IV. Solicitation of Comments

Interested persons are invited to submit written data, views, and arguments concerning the foregoing, including whether the proposed rule change is consistent with the Act. Comments may be submitted by any of the following methods:

Electronic Comments

Paper Comments

  • Send paper comments in triplicate to Elizabeth M. Murphy, Secretary, Securities and Exchange Commission, 100 F Street NE., Washington, DC 20549-1090.

All submissions should refer to File Number SR-NYSEMKT-2012-44. This file number should be included on the subject line if email is used. To help the Commission process and review your comments more efficiently, please use only one method. The Commission will post all comments on the Commission's Internet Web site (http://www.sec.gov/rules/sro.shtml). Copies of the submission, all subsequent amendments, all written statements with respect to the proposed rule change that are filed with the Commission, and all written communications relating to the proposed rule change between the Commission and any person, other than those that may be withheld from the public in accordance with the provisions of 5 U.S.C. 552, will be available for Web site viewing and printing in the Commission's Public Reference Section, 100 F Street NE., Washington, DC 20549-1090 on official business days between the hours of 10 a.m. and 3 p.m. Copies of the filing will also be available for inspection and copying at the Exchange's principal office and on its Internet Web site at www.nyse.com. All comments received will be posted without change; the Commission does not edit personal identifying information from submissions. You should submit only information that you wish to make available publicly. All submissions should refer to File Number SR-NYSEMKT-2012-44 and should be submitted on or before September 28, 2012.

For the Commission, by the Division of Trading and Markets, pursuant to delegated authority.20

Kevin M. O'Neill,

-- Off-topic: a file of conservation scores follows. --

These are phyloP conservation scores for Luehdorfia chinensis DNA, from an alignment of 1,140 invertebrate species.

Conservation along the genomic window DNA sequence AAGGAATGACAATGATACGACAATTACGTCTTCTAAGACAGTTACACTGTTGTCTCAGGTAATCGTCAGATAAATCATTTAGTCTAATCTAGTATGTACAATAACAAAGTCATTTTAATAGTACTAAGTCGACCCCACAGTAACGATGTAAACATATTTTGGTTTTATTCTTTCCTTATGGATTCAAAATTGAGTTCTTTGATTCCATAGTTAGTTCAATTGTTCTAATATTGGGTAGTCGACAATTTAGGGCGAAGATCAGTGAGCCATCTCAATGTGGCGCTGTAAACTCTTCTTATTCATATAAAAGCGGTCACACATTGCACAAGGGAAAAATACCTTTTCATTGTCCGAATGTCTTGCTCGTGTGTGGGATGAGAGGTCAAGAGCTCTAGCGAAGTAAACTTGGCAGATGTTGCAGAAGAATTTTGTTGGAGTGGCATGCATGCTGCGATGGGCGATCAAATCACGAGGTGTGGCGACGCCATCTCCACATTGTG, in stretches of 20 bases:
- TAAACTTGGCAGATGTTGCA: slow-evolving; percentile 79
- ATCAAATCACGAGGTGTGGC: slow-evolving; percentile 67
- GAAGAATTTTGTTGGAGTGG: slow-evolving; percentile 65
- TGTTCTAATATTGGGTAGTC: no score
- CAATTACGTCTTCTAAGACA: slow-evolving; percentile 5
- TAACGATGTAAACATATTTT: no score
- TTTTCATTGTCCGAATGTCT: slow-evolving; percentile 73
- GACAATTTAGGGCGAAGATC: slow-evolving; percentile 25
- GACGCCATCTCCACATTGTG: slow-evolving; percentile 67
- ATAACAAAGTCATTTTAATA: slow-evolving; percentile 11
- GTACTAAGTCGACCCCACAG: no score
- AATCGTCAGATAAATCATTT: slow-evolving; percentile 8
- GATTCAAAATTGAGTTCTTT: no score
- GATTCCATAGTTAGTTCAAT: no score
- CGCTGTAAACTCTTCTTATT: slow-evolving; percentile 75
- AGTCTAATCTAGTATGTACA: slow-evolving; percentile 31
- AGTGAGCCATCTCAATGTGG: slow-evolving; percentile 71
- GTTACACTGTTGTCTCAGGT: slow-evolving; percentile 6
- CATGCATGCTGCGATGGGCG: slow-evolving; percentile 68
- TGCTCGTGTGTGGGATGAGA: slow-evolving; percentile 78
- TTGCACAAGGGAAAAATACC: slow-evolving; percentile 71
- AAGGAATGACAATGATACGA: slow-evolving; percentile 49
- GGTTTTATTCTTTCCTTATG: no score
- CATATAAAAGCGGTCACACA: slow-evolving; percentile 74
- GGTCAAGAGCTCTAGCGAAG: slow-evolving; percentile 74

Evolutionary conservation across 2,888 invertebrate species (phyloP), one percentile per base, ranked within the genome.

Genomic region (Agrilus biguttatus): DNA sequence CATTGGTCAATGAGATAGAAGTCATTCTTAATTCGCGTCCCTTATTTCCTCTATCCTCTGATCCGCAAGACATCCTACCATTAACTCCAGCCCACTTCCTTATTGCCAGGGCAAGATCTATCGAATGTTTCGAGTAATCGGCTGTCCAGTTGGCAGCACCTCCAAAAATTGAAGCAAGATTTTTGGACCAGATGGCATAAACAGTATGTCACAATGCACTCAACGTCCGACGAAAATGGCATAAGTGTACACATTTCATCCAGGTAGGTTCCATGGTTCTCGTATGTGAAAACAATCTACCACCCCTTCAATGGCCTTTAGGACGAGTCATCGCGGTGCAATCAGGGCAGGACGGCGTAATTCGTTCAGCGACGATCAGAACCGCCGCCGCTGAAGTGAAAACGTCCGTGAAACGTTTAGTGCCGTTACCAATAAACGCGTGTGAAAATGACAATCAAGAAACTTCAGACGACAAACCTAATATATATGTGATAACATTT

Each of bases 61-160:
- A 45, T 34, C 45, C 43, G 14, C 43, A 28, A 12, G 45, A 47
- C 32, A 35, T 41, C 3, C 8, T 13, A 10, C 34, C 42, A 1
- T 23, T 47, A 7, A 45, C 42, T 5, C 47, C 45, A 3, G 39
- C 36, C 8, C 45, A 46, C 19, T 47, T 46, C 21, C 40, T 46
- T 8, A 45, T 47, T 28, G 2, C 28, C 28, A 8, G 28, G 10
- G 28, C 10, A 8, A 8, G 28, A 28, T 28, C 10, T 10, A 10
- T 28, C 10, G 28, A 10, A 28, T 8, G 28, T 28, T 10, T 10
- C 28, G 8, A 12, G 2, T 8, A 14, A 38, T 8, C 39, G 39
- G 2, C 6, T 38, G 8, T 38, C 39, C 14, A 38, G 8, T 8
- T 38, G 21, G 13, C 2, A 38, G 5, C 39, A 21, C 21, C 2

Deputy Secretary.

Footnotes

6.  The Exchange notes that it has adequate systems capacity to accommodate any increase in quoting.

Back to Citation

8.  See Secondary Market Sales after May 1, 2002, available at http://www.ise.com/WebForm/viewPage.aspx?categoryId=222.

Back to Citation

10.  Based on the last reported sale of $1,550,000, if one uses five-year straight-line depreciation, the monthly cost of a single CMM Trading Right is $25,833. In light of this, coupled with decreased volumes in the industry, the Exchange believes that a lease rate of between $7,000 and $11,000 per month per CMM Trading Right is a reasonable estimate and has confirmed that estimate informally with market participants.

Back to Citation

11.  See CBOE Rule 8.3.

Back to Citation

13.  Of the 2,196 options traded on the Exchange as of June 30, 2012, 2,000 were trading on the CBOE, and it would require 28 TPHs to create an appointment in those names.

Back to Citation

14.  See CBOE Rule 8.3A.

Back to Citation

16.  17 CFR 240.19b-4(f)(6). In addition, Rule 19b-4(f)(6)(iii) requires a self-regulatory organization to give the Commission written notice of its intent to file the proposed rule change at least five business days prior to the date of the filing of the proposed rule change, or such shorter time as designated by the Commission. The Exchange has satisfied this requirement.

Back to Citation

18.  17 CFR 240.19b-4(f)(6)(iii).

Back to Citation

19.  For purposes only of waiving the operative delay for this proposal, the Commission has considered the proposed rule's impact on efficiency, competition, and capital formation. See 15 U.S.C. 78c(f).

Back to Citation

[FR Doc. 2012-22058 Filed 9-6-12; 8:45 am]

BILLING CODE 8011-01-P